3128 Surfers Paradise Boulevard, Surfers Paradise Ph: 07 5538 8000
There’s something special about heritage places, especially when they’ve been reinvented. It’s as though those who’ve gone before have trod the floorboards, breathed the air and imbued into the building a sense of place.
There’s all that and more at The Island.
With its ‘relaxed, luxe beach house vibe’, “The Island is all about enjoying the good things in life, like eating, drinking and relaxing with family & friends, while staying in a stunning boutique hotel which has everything you look for on a holiday to the Gold Coast,” the hotel’s website boasts.
What a transformation it has undergone from its previous state! The formerly shabby pink building in the priceless location is unrecognisable, completely rejuvenated into a sophisticated boutique hotel with luxurious generous-sized rooms, marble bar and tiles and lush greenery. The venue presents patrons with a range of entertainment areas, bars and dining areas – a pool bar, kids’ games room, discreet gaming room and, most of all, a spacious rooftop bar.
It’s this bar that is the crowning glory of the hotel to this point. It’s the place to catch up on a sneaky cocktail or three, enjoying live music as you look out across the later, taller additions to the Surfers Paradise skyline framing glimpses of the ocean beyond.
Serviced from the expansive kitchen downstairs, it’s the place to spend a lazy weekend afternoon or a late-night session, the perfect laidback destination, Gold Coast style.
The venue’s food is overseen up by Anthony Fullerton (ex-Executive Chef of the Regatta Hotel, QPAC and Hotel Realm), Group Executive Chef of the Katarzyna Group.
Using many of the dishes he’s established as favourites on the menu at Cloudland, the main menu is divided into Condividede (To Share), Della Terra (From the Land), Dal Mare (From the Sea) and Pizza, Pasta & Riso.
The new Italian-inspired menu reflects Fullerton’s “passion for food and wine, the appreciation for unadulterated foods, sourcing ingredients from farmers and producers…Each ingredient has its own role on the plate and palate,” he tells us, “which contributes to the overall seduction of the senses.”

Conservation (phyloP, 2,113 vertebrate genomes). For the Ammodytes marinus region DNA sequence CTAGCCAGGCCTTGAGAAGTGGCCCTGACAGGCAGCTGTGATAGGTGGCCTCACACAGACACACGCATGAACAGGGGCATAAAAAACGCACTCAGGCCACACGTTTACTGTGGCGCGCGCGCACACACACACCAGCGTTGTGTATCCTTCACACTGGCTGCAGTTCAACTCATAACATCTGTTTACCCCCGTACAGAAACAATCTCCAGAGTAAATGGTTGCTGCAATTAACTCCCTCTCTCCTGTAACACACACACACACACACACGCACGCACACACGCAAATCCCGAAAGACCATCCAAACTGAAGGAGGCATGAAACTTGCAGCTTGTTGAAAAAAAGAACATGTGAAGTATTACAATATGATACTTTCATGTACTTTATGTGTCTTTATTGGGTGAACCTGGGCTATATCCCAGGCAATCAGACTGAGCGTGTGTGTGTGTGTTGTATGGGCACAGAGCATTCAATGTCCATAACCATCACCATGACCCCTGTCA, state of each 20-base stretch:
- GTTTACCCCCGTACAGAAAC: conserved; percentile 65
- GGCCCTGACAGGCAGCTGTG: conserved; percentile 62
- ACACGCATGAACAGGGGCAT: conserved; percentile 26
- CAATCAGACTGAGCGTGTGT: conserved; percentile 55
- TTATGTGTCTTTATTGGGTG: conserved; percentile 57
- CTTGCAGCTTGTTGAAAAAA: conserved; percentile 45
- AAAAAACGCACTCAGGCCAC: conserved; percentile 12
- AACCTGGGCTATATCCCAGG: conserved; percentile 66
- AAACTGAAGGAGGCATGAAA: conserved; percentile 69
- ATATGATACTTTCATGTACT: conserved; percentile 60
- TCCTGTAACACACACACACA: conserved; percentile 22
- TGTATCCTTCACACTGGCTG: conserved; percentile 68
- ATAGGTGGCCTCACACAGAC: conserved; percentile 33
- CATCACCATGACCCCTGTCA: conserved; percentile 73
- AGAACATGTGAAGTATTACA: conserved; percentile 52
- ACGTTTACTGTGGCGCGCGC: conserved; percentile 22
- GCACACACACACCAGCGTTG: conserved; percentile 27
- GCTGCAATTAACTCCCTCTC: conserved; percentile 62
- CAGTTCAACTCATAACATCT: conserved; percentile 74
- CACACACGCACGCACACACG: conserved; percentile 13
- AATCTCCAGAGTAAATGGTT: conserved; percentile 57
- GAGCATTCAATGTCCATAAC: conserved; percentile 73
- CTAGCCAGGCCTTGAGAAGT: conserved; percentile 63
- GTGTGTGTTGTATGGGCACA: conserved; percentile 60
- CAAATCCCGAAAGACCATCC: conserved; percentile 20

At the Island Bistro, with its Italian methodology and impeccable sourcing, our senses are seduced. The produce speaks for itself.
Pan-fried kingfish, so lightly handled, wallows in a bed of mussels, clams, cuttlefish and saffron, bedded down on discs of garlic potatoes. A robust Eye fillet, sous vide until tender then flash finished on the grill is one of the best steaks we’ve enjoyed in some time, classically presented with a mushroom herb gratin and sautéed spinach.
Biodynamic, heirloom, dry-aged, slow-baked – they’re all present on this menu, the heritage of ingredients impeccable. Dairy is from Barambah Organics and Pepe Saya, jams from Cuttaway Creek and lamb from Milly Hill, a small free-range farm in NSW.
“We’ve tried to source ingredients locally, or the best we can find,” Fullerton tells us. “We work with small and artisan producers and farmers. Brasserie Bread provide our bread, made from single origin flour. Smallgoods are from the Prince family in WA. Your eye fillet is Thousand Guineas beef, Shorthorn from Bonneville, where they can trace the genetics of each cow.”
Many other dishes are made in the sprawling Italian kitchen with its own wood-fired own and next level appliances: Olive bread is made in house, as is fresh pappardelle, linguine and fettuccine. Pizza, racing from the oven in 90 second Napolitano style, comes topped with San Marzano tomatoes and fior di latte.
Yet there’s nothing overworked here, nothing too fancy, just classics to be appreciated with a touch of modernity.
Much like the hotel itself, really.
“We have such a colourful, rich history. We can’t hide from that. Everyone has a memory of The Islander,” The Island’s Danielle Barber tells us.
Perhaps, but some of those memories may be best forgotten! We may choose to reference The Islander, certainly, but not pay homage. The Island, classy venue that it is, will create its own memories, its own stories, its own mystique.
If only those who went before could see it now…
Read more of Marj’s reviews on Good Food Gold Coast foodgoldcoast.com.au